Greens' deportation complaint stands after PM's failure to get win for Kiwis

The Green Party will press on with a human rights complaint about the detention and treatment of Kiwis in Australia, following an apparent failure of Prime Minister John Key today to secure any reasonable concessions from his Australian counterpart.

 

It's been reported today that Australian Prime Minister Malcolm Turnbull had made a vague commitment to increase resources to allow appeals over deportations and detentions by Kiwis to be processed more quickly.

 

"It seems John Key has failed to achieve anything meaningful for the New Zealand citizens who've had their human rights breached after being forcibly removed from their families, or detained in offshore centres," Green Party human rights spokesperson Catherine Delahunty said.

"Malcolm Turnbull's talk of a close relationship with New Zealand is meaningless unless that relationship comes with respect.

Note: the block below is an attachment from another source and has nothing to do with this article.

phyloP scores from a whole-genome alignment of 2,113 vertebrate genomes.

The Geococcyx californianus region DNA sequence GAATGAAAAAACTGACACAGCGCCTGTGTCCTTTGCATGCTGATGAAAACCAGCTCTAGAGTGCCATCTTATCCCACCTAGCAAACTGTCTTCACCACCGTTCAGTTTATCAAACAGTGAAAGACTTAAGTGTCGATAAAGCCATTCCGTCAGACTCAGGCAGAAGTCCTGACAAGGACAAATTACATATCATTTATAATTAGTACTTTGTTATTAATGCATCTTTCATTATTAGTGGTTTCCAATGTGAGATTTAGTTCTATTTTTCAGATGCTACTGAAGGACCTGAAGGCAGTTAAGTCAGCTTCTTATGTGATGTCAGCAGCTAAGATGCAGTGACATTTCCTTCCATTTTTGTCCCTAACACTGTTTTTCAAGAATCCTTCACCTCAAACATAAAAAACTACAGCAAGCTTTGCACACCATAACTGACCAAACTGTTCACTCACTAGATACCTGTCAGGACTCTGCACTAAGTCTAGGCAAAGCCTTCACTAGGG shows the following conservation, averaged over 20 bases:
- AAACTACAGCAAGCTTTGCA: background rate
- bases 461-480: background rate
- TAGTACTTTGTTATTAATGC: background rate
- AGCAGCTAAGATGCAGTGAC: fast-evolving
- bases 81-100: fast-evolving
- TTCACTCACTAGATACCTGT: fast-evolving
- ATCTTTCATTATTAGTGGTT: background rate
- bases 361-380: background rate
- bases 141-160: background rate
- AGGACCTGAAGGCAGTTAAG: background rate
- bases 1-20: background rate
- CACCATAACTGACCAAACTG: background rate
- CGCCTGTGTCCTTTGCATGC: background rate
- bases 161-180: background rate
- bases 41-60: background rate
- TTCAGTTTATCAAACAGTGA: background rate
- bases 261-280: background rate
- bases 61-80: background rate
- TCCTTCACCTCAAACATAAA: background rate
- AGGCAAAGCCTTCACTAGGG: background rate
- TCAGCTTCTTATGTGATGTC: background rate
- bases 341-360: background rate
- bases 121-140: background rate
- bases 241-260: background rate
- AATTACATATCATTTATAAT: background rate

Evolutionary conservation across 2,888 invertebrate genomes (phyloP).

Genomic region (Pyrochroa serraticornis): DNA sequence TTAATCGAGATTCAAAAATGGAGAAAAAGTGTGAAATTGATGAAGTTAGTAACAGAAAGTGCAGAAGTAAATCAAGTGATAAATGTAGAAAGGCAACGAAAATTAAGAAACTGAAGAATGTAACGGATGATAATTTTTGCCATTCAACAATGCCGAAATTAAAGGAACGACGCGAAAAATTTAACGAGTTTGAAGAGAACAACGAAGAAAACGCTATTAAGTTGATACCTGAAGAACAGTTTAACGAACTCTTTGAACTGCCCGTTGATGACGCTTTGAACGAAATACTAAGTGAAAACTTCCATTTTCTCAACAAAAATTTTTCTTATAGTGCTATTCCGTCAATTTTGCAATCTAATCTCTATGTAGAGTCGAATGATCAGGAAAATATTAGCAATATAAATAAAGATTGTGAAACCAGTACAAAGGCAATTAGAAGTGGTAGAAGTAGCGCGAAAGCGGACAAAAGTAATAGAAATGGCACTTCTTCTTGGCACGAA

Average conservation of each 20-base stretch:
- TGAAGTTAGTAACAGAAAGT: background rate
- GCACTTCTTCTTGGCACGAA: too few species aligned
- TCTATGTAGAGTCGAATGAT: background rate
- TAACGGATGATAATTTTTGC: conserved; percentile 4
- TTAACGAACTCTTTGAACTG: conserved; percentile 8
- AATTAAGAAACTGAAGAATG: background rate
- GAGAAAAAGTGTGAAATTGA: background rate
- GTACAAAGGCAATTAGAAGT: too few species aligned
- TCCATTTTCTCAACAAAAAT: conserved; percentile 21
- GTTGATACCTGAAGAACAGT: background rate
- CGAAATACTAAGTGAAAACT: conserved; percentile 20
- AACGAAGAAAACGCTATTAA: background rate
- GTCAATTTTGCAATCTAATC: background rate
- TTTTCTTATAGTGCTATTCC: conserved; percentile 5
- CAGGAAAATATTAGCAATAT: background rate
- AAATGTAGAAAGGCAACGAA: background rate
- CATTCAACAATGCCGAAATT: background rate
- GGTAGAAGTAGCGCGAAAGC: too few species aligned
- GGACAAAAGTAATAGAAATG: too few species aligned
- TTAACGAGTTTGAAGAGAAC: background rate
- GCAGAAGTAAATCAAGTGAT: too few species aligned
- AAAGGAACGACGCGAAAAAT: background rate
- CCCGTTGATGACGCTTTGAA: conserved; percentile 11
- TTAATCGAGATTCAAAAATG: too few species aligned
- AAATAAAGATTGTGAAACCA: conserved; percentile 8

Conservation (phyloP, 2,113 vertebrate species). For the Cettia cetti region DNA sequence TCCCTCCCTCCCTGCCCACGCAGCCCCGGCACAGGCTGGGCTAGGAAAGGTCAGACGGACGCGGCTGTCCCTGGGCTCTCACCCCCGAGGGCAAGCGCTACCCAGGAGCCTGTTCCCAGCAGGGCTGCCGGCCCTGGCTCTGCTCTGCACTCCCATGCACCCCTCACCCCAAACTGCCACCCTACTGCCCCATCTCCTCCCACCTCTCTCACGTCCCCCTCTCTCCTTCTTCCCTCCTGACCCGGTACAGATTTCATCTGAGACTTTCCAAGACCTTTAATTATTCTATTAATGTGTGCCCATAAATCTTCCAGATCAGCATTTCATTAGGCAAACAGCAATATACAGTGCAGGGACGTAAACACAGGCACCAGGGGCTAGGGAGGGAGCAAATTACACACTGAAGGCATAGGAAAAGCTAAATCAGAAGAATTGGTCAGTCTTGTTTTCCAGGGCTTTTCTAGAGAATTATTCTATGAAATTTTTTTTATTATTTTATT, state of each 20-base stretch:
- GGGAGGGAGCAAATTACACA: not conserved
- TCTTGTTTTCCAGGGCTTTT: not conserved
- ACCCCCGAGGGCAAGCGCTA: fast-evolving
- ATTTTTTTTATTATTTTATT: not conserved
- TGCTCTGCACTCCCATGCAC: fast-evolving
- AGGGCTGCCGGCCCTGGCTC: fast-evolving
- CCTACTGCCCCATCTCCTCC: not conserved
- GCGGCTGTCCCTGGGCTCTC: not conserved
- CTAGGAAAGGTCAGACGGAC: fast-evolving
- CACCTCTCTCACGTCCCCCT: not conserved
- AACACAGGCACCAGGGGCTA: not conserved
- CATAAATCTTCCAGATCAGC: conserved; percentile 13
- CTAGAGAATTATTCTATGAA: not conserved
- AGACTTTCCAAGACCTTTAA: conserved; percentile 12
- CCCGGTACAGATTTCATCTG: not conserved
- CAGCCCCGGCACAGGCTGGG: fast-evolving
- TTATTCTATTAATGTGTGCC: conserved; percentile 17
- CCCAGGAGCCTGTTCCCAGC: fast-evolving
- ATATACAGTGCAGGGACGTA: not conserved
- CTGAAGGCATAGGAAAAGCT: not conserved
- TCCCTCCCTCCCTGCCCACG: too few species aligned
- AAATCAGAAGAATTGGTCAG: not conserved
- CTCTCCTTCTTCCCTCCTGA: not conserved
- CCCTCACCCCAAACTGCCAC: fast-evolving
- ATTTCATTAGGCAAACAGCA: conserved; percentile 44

"This first meeting of the two prime ministers was an opportunity for John Key to show some leadership, and to demand that the human rights of New Zealanders is put ahead of the Australian Government's attempt to score cheap political points at our expense.

 

"It remains to be seen how hard John Key really tried to get a commitment from Malcolm Turnbull today to uphold the basic human rights of New Zealanders and other detainees," Ms Delahunty said.

 

The Green parties of New Zealand and Australia announced this week that they will be jointly lodging a complaint with the Australian Human Rights Commission (AHRC) about the detention and treatment of New Zealanders in Australia.

 

"The Green Party has called on John Key to secure a commitment from Mr Turnbull to repatriate all Kiwi detainees to the mainland of Australia, review all detentions and deportations on a case by case basis.

 

"In addition, John Key should intervene to ensure that the New Zealand consulate in Australia is providing support to Kiwis caught up in this mess. We have received several reports that Kiwis' calls for help are going unanswered by the consulate, despite John Key saying that's where they should go for help," Ms Delahunty said.

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